I’m having construction work done on my house. The chimney breast in the kitchen is being removed to open out the space, which has turned out to be an arduous and dirty job. There have however, been some interesting surprises. At the back of the chimney breast I found an old water boiler, probably close to 100-years old, along with some lead piping. Lead from the 1920s is interesting for an unusual reason. To explain, let me switch stories for a moment to a laboratory where I once worked.
My career has, more or less, been spent measuring radioactivity emitted from medical radioisotopes. I’ve focused on measuring tiny amounts of radioactivity using various highly sensitive techniques. One technique, called autoradiography, involved tagging biological material with a radioisotope and then visualising its physiological distribution by exposing the sample to photographic film. The levels of radioactivity are small and the film is insensitive and so exposure times for the photographic plates are very long – up to several weeks. The problem with this is that radioactivity is everywhere. It comes out of the sky as cosmic radiation and it even emanates from the human body from radioactive carbon and potassium. Over long time periods the photographic plates become fogged from this background radiation.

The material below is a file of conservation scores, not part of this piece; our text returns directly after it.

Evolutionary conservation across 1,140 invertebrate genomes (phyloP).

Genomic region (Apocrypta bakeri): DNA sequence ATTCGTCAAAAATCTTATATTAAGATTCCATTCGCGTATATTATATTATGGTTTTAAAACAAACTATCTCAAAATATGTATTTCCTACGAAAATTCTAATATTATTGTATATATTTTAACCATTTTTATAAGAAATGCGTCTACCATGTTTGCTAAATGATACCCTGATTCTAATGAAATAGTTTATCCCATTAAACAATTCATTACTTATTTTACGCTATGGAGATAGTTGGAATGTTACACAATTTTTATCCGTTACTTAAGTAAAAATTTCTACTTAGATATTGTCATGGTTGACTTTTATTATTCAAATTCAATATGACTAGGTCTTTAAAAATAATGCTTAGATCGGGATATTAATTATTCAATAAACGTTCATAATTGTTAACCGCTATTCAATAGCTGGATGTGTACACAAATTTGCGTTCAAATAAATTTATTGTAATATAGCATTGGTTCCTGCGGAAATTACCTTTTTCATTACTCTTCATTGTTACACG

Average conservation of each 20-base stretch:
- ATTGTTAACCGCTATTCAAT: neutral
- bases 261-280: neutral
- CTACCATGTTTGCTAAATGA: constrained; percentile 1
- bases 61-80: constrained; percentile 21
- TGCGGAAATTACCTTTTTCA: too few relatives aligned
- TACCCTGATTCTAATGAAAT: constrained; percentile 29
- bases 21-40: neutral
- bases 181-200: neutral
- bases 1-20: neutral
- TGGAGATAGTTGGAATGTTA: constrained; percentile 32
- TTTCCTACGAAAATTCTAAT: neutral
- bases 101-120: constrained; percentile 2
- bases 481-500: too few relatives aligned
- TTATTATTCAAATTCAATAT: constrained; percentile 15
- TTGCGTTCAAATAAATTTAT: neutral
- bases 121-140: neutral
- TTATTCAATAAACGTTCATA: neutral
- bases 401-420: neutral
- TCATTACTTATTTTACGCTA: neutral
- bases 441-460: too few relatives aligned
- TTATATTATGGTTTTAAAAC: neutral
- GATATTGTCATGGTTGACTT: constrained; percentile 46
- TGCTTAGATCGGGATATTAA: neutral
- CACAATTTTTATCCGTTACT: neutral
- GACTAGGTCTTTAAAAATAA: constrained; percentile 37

To get around this problem, the photographic plates are placed in a box made of lead. But then there’s another problem. The atomic bomb tests of the 1960s injected small amounts of radioisotopes into the atmosphere which become trapped in molten lead as it solidifies. This small amount of radioactivity was enough to fog the plates when exposures were particularly long. The lead boxes shielding the photographic plates were therefore constructed from pre-1950s lead, hammered into shape without melting. One supplier of these boxes told me they got most of their lead from the roofs of old churches during demolition. That way they could verify the age of the lead, which was often from the Victorian age.
The lead piping from my kitchen would have therefore served well for an autoradiography box but there’s probably not enough for anyone to be interested. In the meantime, I’ve kept a sample of the piping and I’ll encase it in plastic as a reminder of a bygone age.